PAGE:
Coercive: Convene an Emergency United Nations (UN) Security Council session. If a China-Vietnam military crisis stemming from any of these three contingencies escalates to deadly violence, the United States should strongly urge the UN secretary-general to convene an emergency session of the Security Council. ASEAN cannot for now mediate crises involving Hanoi because the current ASEAN secretary-general is a Vietnamese diplomat. Convening an emergency UN Security Council session could appear to China like a strategy designed to publicly humiliate Beijing, but Washington should make clear to Beijing and Hanoi that the goal would be to provide a venue for discussion. Still, the United States and other nations would reserve the right to use the session to initiate resolutions calling on one or both sides in the conflict to de-escalate or face sanctions, though China could use its veto to block any resolution it opposes.
Coercive: Signal U.S. commitment to Vietnam. If a military crisis develops from assertive and unprovoked Chinese actions in the South China Sea, or a Chinese response to a U.S.-Vietnam military exercise, the crisis escalates to deadly violence and threatens freedom of navigation, and no other options defuse the confrontation, Washington could send a U.S. carrier group into the South China Sea to prod Beijing's leaders to sit down with senior Vietnamese leaders and a mediator to resolve the dispute.
The most effective U.S. strategy for lowering the risk of a China-Vietnam military crisis is one that combines the following options: using ASEAN to foster multilateral trust-building in the South China Sea, promoting written and clear guidelines for addressing maritime disputes, making U.S. policy clearer regarding treaty allies with South China Sea claims, bolstering the defense capabilities of Vietnam and other Southeast Asian partners to deter increasingly assertive Chinese activities in the South China Sea, and minimizing U.S. involvement in any China-Vietnam land border conflict.
Though adopting a U.S. strategy that expands the partnership with Vietnam runs the risk of appearing to China to be a "containment policy," the United States should emphasize that it is not seeking to contain China's growing power throughout Asia, as evidenced by the United States limiting its defense cooperation with Vietnam to naval cooperation. More specifically, the United States should take the following steps:
- Strengthen ASEAN's mediation capabilities. When a diplomat from a country other than Vietnam takes over as ASEAN secretary-general in 2018, ASEAN may be able to play a role as mediator between China and Vietnam. Vietnam, one of the newer members of ASEAN, values its membership in the regional organization and strives to be seen as a country that pays heed to ASEAN's leadership. The United States should encourage mediation by ASEAN's secretary-general and help strengthen the ASEAN secretariat's capacity for conflict mediation. The United States should offer between $2 million and $4 million annually in aid designated to help the Institute for Peace and Reconciliation hire more staff and send them to learn techniques from other countries that have mediated conflicts in Southeast Asia, such as Norway.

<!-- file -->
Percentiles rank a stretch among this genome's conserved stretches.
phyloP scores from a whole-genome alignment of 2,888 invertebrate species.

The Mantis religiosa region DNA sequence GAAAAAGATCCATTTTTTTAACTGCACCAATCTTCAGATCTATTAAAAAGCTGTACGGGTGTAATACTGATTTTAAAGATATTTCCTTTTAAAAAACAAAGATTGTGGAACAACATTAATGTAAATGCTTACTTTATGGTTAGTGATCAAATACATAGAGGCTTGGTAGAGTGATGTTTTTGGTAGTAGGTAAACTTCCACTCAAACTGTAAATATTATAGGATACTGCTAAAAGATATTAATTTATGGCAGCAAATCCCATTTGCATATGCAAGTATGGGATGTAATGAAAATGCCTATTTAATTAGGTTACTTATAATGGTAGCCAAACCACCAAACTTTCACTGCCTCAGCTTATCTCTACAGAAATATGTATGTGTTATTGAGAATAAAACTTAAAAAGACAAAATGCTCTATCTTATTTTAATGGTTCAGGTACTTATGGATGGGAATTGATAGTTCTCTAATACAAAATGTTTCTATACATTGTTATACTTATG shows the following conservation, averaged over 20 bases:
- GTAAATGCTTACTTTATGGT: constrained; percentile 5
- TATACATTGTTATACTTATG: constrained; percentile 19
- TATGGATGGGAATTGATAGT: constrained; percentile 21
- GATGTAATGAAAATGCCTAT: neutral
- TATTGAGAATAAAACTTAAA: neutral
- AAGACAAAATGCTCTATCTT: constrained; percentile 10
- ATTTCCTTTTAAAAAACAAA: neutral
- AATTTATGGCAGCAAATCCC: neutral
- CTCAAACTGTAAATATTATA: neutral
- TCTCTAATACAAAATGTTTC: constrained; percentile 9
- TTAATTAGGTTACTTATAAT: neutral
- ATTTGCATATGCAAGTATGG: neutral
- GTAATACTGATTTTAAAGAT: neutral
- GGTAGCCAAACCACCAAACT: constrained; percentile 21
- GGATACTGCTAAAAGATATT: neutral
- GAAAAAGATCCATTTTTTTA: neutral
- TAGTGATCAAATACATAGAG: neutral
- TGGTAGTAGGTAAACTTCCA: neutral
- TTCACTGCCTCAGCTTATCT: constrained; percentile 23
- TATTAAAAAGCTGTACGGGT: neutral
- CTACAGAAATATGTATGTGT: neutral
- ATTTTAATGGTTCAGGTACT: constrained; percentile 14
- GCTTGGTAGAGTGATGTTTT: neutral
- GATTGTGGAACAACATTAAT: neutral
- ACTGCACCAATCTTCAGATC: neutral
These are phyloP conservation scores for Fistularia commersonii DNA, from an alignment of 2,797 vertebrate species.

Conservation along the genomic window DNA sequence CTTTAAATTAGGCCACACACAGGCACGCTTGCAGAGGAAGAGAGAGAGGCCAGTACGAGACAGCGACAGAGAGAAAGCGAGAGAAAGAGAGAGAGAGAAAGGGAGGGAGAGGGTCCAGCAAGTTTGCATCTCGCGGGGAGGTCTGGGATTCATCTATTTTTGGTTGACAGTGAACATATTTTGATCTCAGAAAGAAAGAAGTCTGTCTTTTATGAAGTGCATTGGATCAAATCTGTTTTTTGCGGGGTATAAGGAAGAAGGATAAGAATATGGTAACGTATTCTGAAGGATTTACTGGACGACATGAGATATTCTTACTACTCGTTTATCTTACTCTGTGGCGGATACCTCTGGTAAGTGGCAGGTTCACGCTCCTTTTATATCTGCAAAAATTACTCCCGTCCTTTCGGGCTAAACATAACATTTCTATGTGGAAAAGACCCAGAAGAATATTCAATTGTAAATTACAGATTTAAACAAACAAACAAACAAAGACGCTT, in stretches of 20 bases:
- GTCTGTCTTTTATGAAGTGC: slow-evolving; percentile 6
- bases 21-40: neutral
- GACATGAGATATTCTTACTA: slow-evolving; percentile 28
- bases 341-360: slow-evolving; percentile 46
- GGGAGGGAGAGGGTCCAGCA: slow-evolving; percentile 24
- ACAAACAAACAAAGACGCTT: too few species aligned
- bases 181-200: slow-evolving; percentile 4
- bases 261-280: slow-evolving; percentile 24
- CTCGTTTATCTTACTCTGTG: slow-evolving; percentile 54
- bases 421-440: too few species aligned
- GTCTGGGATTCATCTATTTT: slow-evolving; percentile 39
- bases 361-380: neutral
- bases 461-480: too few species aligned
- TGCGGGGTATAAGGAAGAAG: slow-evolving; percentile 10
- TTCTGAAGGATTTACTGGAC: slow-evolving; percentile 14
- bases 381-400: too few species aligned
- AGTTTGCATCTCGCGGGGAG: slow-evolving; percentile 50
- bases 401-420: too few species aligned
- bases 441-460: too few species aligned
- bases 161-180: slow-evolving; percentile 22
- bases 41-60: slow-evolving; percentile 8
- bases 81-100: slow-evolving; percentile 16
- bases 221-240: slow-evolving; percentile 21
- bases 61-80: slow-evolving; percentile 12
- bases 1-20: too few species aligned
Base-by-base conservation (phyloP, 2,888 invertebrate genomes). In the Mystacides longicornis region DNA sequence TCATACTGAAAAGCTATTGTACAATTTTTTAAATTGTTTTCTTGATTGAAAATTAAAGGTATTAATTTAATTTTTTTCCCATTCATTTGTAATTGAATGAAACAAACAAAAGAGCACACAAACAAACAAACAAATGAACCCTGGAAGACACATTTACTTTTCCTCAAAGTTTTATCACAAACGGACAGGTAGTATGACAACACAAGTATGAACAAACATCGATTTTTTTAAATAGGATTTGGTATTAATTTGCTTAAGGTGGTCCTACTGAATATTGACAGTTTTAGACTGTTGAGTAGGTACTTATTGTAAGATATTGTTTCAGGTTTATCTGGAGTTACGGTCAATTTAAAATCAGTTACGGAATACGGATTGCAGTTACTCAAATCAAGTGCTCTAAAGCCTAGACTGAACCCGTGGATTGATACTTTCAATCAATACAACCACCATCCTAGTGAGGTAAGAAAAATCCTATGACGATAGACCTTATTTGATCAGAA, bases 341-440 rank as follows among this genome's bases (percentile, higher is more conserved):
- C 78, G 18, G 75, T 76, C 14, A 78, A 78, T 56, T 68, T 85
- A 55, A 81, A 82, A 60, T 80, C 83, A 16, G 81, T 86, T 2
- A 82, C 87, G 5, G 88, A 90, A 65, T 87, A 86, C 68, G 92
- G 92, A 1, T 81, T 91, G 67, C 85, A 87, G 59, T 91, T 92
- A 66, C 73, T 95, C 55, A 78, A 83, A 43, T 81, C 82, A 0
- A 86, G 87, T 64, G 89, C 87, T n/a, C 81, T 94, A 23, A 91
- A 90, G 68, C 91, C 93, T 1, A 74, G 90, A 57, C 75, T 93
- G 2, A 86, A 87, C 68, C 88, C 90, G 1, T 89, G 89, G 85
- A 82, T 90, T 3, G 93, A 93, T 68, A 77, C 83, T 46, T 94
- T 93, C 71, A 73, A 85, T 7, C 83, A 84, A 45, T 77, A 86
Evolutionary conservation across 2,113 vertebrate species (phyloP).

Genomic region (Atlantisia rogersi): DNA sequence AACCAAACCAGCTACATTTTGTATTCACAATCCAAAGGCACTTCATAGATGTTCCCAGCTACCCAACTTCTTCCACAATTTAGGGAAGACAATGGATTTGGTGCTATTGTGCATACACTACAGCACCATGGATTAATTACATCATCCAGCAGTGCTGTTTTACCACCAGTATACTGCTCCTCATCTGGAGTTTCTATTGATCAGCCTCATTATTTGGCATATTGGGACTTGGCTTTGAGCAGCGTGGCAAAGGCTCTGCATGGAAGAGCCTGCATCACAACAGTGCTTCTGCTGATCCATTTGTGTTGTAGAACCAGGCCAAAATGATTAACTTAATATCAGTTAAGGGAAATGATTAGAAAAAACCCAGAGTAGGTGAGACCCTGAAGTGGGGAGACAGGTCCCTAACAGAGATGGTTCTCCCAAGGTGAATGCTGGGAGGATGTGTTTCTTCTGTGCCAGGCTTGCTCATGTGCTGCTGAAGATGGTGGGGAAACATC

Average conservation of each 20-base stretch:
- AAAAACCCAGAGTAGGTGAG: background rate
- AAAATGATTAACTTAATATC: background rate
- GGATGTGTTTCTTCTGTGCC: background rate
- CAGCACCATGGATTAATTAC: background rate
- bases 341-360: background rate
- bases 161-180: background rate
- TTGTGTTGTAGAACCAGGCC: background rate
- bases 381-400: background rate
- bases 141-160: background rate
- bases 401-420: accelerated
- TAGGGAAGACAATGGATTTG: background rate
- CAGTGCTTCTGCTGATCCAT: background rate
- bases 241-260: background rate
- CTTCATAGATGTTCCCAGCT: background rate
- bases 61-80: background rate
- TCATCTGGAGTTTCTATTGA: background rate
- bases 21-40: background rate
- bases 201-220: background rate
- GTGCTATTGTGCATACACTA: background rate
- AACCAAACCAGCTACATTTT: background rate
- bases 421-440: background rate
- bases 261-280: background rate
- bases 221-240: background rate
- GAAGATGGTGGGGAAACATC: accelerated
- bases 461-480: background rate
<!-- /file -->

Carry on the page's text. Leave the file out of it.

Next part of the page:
- Encourage China and Vietnam to move forward on their MOU for resolving maritime disputes. The United States should encourage both sides to resume negotiations toward agreed-upon rules for handling China-Vietnam maritime disputes.
- Make a South China Sea code of conduct a priority of U.S. diplomacy. U.S. officials, including President Barack Obama, should use visits to East Asia to demonstrate U.S. support for regular China-ASEAN negotiations on a South China Sea code of conduct. The U.S. ambassador to ASEAN should make a unified ASEAN position on a code of conduct a top priority of her mission.
- Clarify U.S. positions on defending partners in the South China Sea. The United States should use public statements to more clearly define the U.S. commitment to defending Philippine forces in disputed areas if they come under unprovoked attack.
- Expand the U.S.-Vietnam defense relationship. The United States should work to expand access for American naval vessels at Cam Ranh Bay and increase the number of training programs for senior Vietnamese officers, in preparation for U.S.-Vietnam naval exercises in the future. Boosting training could be accomplished by doubling the number of Vietnamese enrolled in United States' International Military Education and Training programs by 2020 and by inviting more senior Vietnamese officers to observe the annual Cobra Gold multinational Asian exercises held in Thailand. The United States should also increase lethal arms sales to Vietnam, although these sales should be limited to naval and air assets. The Obama administration could set up an interagency working group to approve the first year or two years of arms sales to Vietnam, monitoring the sales to make sure that the weapons are not being used against Vietnamese civilians.
- Bolster relationships with other Southeast Asian partners. The United States should strengthen deterrence in the South China Sea by formalizing and expanding the already close U.S. relationships with Singapore and the Philippines. The United States should build on the 2014 ten-year Enhanced Defense Cooperation Act signed between Washington and Manila by increasing the size of the annual U.S.-Philippines Balikatan joint exercises from around eleven thousand participants to as many as twenty thousand by 2020 and by improving the interoperability of forces. With Singapore, the United States should, in secret, approach the Singaporean government about the possibility of signing a formal treaty alliance.
- Signal to Hanoi that the United States is not prepared to extend cooperation to a land border conflict. The United States should signal to Hanoi that closer U.S.-Vietnam strategic cooperation will not include a U.S. defense of Vietnam's land border—unless Vietnam is attacked, unprovoked—by limiting future U.S.-Vietnam joint exercises to naval exercises and air exercises in the South China Sea.